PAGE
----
`Incubators' help nurture good ideas into profitable businesses. Entrepreneurs pay normal rent, but management advice is free

In August, Amy Bohl moved her business out of the office she had in her parents' home and into a building with seven other fledgling firms. There at Matternville Center in Port Matilda, Pa., near Pennsylvania State University, her soft-sculpture hat company, called Rowdy Sailors Hats, has ``expanded much more than it could have in my parents' basement,'' she says. Now, Ms. Bohl is talking about adding children's clothing and children's books.

Matternville Center, sponsored by the city's Industrial Development Corporation, is one of about 235 small-business ``incubators'' that have popped up in American cities over the past 15 years. These incubators are havens to a huge variety of entrepreneurs.

In California, the Santa Ana Business Enterprise Center, one of the first of its kind in that state, recently opened its doors to seven Orange County firms, ranging from a drain equipment company to a uniform manufacturer to a state-of-the-art communications firm, says manager Daniel Mejia.

While many business incubators are simply real estate developments, and others are extensions of a company's or university's research-and-development department, many others are nonprofit centers, set up to encourage the growth of small businesses and the creation of local jobs.

``There are a lot of people with really good ideas, but without a clue as to how to run a business,'' says Jack LeClaire, vice-president at the Center for Business Innovation in Kansas City, Mo.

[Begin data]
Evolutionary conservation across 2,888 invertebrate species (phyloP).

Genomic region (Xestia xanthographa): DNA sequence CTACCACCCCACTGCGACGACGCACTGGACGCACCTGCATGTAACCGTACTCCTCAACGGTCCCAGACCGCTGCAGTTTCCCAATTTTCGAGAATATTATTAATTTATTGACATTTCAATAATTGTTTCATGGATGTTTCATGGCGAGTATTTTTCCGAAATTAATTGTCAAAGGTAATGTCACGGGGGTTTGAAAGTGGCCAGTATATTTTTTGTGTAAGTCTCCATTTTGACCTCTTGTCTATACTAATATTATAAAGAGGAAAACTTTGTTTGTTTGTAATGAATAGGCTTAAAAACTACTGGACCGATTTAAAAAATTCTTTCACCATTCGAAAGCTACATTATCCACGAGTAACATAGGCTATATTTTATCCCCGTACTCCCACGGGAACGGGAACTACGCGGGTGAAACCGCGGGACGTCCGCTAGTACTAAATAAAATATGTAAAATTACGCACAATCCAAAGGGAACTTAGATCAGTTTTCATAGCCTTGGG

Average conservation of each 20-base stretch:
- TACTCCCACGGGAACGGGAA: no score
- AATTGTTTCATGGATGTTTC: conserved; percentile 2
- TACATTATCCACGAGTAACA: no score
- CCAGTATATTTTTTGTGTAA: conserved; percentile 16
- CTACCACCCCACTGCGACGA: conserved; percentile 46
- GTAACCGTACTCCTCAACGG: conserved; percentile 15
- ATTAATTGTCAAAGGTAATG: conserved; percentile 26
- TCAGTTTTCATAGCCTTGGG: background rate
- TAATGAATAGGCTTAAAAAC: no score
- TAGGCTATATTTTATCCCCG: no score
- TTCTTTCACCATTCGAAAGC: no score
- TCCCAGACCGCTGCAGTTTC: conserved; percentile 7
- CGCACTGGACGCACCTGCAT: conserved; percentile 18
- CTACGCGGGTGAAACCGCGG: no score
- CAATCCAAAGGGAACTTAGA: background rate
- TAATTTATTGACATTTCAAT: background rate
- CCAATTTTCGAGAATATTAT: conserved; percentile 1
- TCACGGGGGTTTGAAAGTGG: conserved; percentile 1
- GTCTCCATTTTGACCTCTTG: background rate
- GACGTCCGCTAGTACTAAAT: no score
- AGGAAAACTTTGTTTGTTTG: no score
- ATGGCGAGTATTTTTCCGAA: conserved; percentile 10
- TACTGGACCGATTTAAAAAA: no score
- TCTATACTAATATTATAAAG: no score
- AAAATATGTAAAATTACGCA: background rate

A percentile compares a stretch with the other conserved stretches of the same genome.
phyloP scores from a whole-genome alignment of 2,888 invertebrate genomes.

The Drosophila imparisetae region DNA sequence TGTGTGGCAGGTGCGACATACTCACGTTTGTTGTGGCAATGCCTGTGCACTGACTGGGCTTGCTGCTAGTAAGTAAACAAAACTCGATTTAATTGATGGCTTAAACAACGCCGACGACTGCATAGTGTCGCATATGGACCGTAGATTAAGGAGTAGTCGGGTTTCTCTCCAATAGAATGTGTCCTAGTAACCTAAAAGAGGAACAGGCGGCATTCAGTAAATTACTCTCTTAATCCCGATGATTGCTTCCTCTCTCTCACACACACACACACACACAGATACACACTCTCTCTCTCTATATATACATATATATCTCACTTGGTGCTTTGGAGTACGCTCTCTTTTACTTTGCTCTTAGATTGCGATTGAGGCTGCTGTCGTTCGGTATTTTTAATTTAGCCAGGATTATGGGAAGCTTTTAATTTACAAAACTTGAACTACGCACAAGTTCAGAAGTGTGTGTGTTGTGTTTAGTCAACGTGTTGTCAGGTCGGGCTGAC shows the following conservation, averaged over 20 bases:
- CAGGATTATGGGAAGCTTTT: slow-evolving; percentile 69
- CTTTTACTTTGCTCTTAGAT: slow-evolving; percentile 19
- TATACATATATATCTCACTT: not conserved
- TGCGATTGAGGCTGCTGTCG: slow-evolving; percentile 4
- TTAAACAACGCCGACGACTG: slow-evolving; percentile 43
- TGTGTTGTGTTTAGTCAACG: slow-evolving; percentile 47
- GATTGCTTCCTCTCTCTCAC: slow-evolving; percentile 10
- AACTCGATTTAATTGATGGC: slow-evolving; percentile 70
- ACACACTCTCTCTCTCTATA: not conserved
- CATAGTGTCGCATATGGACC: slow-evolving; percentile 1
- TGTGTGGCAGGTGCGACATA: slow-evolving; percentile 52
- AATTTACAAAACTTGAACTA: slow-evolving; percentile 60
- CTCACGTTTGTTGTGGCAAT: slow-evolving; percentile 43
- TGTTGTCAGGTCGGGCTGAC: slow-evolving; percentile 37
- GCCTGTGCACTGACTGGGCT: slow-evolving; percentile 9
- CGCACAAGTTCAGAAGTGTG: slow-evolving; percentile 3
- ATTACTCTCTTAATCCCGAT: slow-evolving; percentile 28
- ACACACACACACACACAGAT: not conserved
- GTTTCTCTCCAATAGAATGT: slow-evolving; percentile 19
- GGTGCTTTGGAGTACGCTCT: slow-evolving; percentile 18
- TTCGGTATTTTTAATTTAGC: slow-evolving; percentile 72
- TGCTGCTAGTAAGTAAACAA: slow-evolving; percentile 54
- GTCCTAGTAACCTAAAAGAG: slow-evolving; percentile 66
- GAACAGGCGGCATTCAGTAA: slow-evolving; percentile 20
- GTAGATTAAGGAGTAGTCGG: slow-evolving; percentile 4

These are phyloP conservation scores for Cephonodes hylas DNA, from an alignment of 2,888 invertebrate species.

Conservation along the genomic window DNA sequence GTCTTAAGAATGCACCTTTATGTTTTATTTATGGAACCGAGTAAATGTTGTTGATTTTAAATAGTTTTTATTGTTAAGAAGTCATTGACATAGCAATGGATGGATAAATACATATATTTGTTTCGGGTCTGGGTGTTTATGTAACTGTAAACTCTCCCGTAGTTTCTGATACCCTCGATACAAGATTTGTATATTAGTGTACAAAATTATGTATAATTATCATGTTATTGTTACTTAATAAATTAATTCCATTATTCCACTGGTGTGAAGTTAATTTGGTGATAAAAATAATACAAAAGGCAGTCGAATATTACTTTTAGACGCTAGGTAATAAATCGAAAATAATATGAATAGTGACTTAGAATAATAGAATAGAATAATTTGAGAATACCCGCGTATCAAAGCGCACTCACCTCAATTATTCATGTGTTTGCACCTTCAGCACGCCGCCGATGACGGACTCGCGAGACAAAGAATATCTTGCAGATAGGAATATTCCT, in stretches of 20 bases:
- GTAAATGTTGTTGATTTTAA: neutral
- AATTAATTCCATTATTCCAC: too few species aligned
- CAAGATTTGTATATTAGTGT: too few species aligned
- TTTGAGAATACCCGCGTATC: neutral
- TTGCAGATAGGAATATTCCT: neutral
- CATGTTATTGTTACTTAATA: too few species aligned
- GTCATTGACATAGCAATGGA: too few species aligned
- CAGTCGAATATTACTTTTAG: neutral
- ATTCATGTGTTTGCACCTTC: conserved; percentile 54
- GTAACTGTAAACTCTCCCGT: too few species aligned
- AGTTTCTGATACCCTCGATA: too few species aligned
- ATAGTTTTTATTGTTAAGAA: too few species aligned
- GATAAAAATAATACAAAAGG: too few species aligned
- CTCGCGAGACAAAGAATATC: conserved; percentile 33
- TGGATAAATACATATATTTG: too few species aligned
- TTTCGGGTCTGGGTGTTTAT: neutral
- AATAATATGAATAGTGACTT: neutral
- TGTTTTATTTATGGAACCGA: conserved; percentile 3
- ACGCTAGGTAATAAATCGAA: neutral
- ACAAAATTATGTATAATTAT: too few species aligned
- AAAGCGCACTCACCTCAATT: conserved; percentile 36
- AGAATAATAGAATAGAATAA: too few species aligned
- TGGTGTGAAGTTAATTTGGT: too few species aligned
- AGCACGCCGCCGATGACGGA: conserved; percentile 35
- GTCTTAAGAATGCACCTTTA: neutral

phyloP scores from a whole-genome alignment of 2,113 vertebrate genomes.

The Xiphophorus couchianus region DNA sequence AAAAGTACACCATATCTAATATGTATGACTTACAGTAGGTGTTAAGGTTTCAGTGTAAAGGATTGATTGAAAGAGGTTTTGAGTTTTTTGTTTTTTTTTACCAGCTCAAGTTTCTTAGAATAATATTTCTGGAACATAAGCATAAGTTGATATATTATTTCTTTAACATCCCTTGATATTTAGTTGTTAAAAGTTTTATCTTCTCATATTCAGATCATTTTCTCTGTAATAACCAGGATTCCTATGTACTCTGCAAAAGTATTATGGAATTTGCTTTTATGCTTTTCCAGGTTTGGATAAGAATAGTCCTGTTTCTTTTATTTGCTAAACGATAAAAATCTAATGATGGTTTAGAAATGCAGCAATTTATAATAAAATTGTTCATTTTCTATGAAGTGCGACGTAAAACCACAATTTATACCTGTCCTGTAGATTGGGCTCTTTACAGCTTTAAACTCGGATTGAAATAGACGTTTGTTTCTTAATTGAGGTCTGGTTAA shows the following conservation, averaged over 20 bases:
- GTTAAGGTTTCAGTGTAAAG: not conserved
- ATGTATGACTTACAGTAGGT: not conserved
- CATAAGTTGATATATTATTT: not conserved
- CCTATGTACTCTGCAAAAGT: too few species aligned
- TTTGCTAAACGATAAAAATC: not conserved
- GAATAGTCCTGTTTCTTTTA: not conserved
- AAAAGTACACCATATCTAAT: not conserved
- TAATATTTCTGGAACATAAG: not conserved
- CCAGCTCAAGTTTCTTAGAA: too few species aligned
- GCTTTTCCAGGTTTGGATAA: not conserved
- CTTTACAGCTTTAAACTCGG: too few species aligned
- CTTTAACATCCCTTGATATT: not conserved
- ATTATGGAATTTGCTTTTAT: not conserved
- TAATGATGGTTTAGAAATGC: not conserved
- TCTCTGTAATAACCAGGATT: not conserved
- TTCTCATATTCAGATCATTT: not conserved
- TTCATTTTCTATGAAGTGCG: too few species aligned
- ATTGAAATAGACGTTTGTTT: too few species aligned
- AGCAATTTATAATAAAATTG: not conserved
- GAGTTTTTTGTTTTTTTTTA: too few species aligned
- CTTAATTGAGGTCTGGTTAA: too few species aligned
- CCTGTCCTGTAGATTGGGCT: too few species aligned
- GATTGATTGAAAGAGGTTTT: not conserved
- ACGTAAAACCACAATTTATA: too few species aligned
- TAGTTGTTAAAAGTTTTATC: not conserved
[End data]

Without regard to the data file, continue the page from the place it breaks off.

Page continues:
Centers like his provide ambitious beginners with market-priced rent, but throw in a lot of things for no extra charge, like management and consulting help and access to phones, secretaries, computers, and copying machines. These resources are costly and often out of the reach of many new companies, says Edward Jepson, managing director of Matternville Center.

``[Matternville] certainly has made breaking into the market much easier,'' Bohl says. She has spent many hours with the center's consultants, using its resources, and talking with her ``hallmates'' about their similar struggles in launching a new business.

Often, incubators draw on the resources of the Service Corps of Retired Executives, a group of retired business executives and owners who give their time and expertise to new as well as experienced business owners. SCORE, sponsored by the United States Small Business Administration, has offices in most states.

Since a study by the Small Business Administration in 1985 showed that firms with one to 19 employees create most of the new jobs, small businesses have been seen as key players in competitiveness.

Many states are now working to stimulate this resource. In 1983, for example, the Missouri legislature created the Missouri Corporation for Science and Technology ``to bring in start-ups and promote technology,'' says Mr. LeClaire at the Center for Business Innovation, which is one of the four incubators created by this bill the following year. Also this year, the Texas Legislature established the Texas Small Business Incubator Fund.

Most centers are concentrated in Pennsylvania, Illinois, Michigan, and New York, says David Allen, assistant professor of business administration at the College of Business Administration at Pennsylvania State University, and a longtime researcher of national incubators. Pennsylvania alone has almost 40.